Tags: Congress | Internet | Internet Tax | Tax

Keep the Internet Free

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Monday, 15 Sep 2014 12:53 PM Current | Bio | Archive

From the ATR website.

Sen. Michael Enzi, R-Wyo., has crafted the Marketplace and Internet Tax Fairness Act — MITFA — in hopes of forcing the controversial Marketplace Fairness Act — MFA — through Congress by holding hostage the widely agreed upon Internet Tax Freedom Act — ITFA. Supporters of Internet freedom, including Americans for Tax Reform and Digital Liberty, have sent a letter to Congress reiterating the problems with MFA and urging them to keep ITFA and MFA separate during consideration of these two consequential issues.

Internet usage taxes, prohibited by ITFA, and an Internet sales tax, promoted by MFA, are different issues that must be addressed one a time. Permanent extension of ITFA has the support of the American people and should be passed before November elections. Action regarding an Internet sales tax, an issue drawing more debate, should not hold ITFA hostage. Refraining from combining these topics will ensure the continued convenience, effectiveness, and ingenuity that have made the Internet a central driver of both our lives and our economy.

Congressmen on both sides of the aisle agree that an Internet tax is a restrictive measure that will inhibit a free market and the innovation that the Internet provides. Originally passed in 1998 and thrice extended since, ITFA has allowed the Internet to grow and prosper. Further proliferation of the Internet can be encouraged by extending ITFA permanently.

The Internet was created as a means of free communication and exchange of ideas, goods, and services. Regulating Internet use through a tax will impede the continued development of such expression and improvement. If previous regulation of industry— water, electricity — tells us anything, we know that government intervention does more harm than good.

Clearly ITFA should be extended permanently.

While the continuance of ITFA is a clear-cut essential, the issue of sales tax concerning out of state sales over the Internet is a different and far more hotly debated issue. MFA — S. 743 — passed the Senate in May, 2013 but has been held up in the House due to concerns over tax hikes and the sovereignty of states. MFA seeks to give states cross-border tax authority for businesses located outside their jurisdiction, effectively letting each individual state impose their tax ideology on any of the other 49.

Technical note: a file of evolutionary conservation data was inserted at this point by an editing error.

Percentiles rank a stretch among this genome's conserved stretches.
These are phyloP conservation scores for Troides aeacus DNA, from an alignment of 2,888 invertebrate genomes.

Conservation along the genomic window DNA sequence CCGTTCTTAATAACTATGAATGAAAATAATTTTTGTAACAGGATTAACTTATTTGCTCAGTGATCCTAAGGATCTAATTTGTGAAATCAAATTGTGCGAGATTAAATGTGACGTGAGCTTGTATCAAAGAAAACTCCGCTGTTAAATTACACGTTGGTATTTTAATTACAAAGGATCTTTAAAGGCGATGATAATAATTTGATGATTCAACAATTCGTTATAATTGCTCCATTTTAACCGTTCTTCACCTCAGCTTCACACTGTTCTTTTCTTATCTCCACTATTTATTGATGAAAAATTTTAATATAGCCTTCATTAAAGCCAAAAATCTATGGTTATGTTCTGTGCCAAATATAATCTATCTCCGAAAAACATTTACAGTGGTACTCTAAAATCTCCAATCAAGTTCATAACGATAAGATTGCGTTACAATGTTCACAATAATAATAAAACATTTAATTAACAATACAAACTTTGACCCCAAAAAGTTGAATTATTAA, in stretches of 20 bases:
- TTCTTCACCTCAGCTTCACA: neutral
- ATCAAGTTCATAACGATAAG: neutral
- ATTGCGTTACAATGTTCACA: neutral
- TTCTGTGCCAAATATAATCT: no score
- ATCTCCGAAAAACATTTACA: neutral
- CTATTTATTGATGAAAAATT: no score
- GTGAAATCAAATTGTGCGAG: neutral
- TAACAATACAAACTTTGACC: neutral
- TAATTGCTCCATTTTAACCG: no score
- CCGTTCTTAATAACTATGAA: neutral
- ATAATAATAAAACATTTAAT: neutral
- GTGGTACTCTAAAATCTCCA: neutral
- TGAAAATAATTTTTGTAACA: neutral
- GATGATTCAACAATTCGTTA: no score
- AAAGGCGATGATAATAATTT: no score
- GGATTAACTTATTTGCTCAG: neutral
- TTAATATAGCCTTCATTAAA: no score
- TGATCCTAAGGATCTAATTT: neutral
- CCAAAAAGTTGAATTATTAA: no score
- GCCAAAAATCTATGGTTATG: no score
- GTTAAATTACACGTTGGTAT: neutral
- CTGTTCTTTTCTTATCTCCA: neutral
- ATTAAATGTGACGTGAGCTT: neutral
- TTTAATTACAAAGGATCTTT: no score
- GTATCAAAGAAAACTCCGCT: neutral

Previously, states have been protected from the whims of out of state tax collectors through the physical presence standard. This standard controls the regulatory power of each state by not allowing it to spread beyond its borders. The MFA would ultimately increase interstate tax complexity by forcing companies to reconsider the tax regulation that would stem from doing business in 50 different states.

These are undoubtedly two separate subjects. The permanent extension of ITFA has a large following, while MFA has two divided sides. In order to tip the scales on the MFA question, Senator Enzi and his co-sponsors have added ITFA to the equation in order to produce MITFA, a convoluted amalgamation of two separate issues. MITFA would only extend ITFA ten years, at which point its lengthening would once again be used as a political bargaining chip.

Senator Enzi and his supporters seek to raise taxes through MFA by combining it with ITFA — an issue of monumental importance.

Defenders of Internet freedom need to hold strong and demand that these issues be faced apart from each other.

Americans for Tax Reform and Digital Liberty urge Senators and Representatives to pass a clean permanent extension of the Internet tax moratorium before November 1 of this year.

Grover Norquist is president of Americans for Tax Reform, a coalition of taxpayer groups, individuals, and businesses opposed to higher taxes at the federal, state, and local levels. The coalition organizes the Taxpayer Protection Pledge, which asks all candidates for federal and state office to commit themselves in writing to oppose all tax increases. Read more reports from Grover Norquist — Click Here Now.
 
 

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Congressmen on both sides of the aisle agree that an Internet tax is a restrictive measure that will inhibit a free market and the innovation that the Internet provides.
Congress, Internet, Internet Tax, Tax
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2014-53-15
Monday, 15 Sep 2014 12:53 PM
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